First STEM. Then STEAM. Now, STREAM.

Catholic School principal starts early, stays diligent on transformative full-tech journey.

GUEST COLUMN | by Monica Haldiman

CREDIT Sacred Heart Roslindale Verizon.pngImagine you’re in a classroom, but instead of children sitting quietly at their desks, they are testing a model bridge built from pasta and glue.

The teacher hands out paper for the students to use to take notes; paper they made themselves.

And in a room down the hall, pre-K students are learning rudimentary coding skills.

The school’s leadership worked with community and tech partners to develop a three-year strategy using pedagogical teaching techniques.

This educational environment prepares students for the jobs they’ll hold in 15 to 20 years – highly skilled technology jobs that don’t yet exist.

In fact, the U.S. Bureau of Labor Statistics suggests that by 2020, 77 percent of all U.S. jobs will require computer skills. This percentage will only increase – a troubling statistic when mastering technology skills isn’t a requirement in most schools.

Five years ago, Sacred Heart School embarked on a mission to modify its strategic approach to prepare students (or as we call them, scholars) for the 21st century workforce by directly integrating technology into the curriculum. Today, we are known for our K-8 full STREAM focus. STREAM is an initiative to promote science, technology, religion, engineering, the arts and math in Catholic schools.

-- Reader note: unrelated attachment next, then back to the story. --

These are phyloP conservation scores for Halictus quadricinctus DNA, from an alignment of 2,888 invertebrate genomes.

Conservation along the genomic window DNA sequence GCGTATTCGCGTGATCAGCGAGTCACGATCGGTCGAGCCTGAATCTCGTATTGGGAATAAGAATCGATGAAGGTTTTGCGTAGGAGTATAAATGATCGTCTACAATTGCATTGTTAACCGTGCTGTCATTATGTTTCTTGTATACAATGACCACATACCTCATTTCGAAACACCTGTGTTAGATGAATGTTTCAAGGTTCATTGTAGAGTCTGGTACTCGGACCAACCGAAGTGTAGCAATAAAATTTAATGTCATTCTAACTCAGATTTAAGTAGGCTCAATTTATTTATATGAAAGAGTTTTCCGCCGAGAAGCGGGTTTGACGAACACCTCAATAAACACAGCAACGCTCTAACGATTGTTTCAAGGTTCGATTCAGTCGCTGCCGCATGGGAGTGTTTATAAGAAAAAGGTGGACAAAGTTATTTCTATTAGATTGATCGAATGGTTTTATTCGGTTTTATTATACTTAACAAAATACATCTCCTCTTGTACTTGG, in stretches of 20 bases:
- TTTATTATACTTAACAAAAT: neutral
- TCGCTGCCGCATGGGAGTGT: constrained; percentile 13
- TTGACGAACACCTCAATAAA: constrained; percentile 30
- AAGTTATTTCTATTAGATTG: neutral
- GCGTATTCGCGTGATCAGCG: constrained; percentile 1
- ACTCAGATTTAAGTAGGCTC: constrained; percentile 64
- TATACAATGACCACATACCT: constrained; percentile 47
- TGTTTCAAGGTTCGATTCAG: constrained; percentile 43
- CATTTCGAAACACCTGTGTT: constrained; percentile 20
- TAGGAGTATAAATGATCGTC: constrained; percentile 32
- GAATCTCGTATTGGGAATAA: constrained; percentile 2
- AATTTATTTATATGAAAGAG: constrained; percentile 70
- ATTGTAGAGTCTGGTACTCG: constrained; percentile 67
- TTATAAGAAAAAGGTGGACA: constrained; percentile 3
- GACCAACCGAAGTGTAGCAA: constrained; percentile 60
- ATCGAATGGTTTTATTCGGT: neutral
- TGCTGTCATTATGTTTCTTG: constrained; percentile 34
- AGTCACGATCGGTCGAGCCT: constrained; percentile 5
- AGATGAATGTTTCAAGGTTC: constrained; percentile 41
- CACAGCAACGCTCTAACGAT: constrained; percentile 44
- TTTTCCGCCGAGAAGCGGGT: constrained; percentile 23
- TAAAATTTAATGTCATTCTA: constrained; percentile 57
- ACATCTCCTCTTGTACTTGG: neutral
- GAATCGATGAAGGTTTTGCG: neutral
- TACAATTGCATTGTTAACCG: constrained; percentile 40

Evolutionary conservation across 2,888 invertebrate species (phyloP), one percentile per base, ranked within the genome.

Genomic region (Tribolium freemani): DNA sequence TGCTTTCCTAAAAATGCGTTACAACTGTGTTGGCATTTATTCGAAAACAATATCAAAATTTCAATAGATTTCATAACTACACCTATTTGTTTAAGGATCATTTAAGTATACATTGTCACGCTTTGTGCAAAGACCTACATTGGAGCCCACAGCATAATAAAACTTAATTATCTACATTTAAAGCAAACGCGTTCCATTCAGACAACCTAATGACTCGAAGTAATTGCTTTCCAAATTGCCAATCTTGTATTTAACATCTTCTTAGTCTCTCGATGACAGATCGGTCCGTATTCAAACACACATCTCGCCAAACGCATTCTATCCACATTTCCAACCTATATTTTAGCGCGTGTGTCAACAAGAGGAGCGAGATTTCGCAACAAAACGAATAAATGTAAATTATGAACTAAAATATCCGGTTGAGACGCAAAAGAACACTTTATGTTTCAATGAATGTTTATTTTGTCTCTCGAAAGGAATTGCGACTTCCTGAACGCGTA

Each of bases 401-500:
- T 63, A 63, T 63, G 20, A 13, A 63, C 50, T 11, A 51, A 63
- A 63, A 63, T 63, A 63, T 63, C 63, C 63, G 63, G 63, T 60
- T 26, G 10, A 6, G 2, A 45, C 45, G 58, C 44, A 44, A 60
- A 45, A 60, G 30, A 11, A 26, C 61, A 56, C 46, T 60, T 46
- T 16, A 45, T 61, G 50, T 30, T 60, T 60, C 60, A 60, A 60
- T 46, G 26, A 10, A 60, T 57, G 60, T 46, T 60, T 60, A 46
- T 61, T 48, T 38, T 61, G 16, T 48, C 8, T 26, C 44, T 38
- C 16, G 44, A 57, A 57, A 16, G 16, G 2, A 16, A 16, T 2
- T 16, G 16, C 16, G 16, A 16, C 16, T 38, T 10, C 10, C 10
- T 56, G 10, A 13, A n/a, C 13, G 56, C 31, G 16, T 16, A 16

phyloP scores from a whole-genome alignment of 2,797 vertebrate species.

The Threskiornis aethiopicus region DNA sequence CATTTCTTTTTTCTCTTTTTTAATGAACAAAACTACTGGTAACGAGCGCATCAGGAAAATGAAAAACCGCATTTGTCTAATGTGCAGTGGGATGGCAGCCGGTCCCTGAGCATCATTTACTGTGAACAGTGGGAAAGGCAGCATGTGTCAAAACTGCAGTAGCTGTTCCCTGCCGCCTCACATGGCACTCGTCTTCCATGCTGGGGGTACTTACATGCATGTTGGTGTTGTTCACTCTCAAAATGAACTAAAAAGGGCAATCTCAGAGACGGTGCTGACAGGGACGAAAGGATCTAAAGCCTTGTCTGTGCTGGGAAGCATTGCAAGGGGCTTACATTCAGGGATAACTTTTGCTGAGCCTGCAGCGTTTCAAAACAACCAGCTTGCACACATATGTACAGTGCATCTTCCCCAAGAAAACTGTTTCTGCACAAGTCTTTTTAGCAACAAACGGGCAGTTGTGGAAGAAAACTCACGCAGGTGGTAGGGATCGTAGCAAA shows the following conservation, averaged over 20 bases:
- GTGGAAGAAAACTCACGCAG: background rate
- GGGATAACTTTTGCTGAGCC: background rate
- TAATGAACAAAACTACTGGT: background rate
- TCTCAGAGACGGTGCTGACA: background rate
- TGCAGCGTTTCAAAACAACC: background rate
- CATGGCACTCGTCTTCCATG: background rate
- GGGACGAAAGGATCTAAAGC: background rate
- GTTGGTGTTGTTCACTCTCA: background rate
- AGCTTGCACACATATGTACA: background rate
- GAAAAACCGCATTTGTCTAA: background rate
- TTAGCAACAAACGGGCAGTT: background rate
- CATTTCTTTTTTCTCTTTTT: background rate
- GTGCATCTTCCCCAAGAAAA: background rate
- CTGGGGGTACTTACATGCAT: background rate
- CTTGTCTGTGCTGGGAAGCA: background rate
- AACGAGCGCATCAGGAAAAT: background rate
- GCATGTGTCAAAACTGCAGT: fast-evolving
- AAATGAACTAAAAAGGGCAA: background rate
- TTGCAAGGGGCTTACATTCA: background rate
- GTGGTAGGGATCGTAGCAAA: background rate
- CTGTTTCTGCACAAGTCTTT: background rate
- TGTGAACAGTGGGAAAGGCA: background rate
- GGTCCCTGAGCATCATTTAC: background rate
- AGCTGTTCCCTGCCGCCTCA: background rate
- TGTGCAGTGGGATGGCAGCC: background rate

Scholars have already shown improved confidence, creativity, and support for each other. They understand that it is okay to fail, but instead of walking away, are taught how to analyze the problem differently and try again. Most importantly, it puts our scholars on a level playing field to pursue the educational and career-focused opportunities they want.

More schools are now considering this model. For those that decide to transition to a full STREAM-tech curriculum, take a moment to reflect on Sacred Heart’s journey to STREAM, the obstacles and programmatic issues faced, and my recommendations for an effective program.

The Path to STREAM

Sacred Heart’s journey to become a full-tech school was deliberate. Once the decision was made to transition to a STREAM school, new computers, iPads, and smart boards were ordered for every classroom and Internet connections installed.

The school’s leadership worked with community and tech partners to develop a three-year strategy using pedagogical teaching techniques.

At the start, each teacher was required to integrate only one technology-focused course.

The classrooms today are significantly different.

For at least half of the school day, scholars are using technology or engaged in technology training; most textbooks are online, experimentation in class is encouraged, scientists visit on a bi-weekly basis, and 3D printers help learning come to life.

We continue to work with professional developers to review and revise our path forward, train teachers, and address issues or concerns.

Overcoming Obstacles

With all growth and change come challenges, and our story is no different.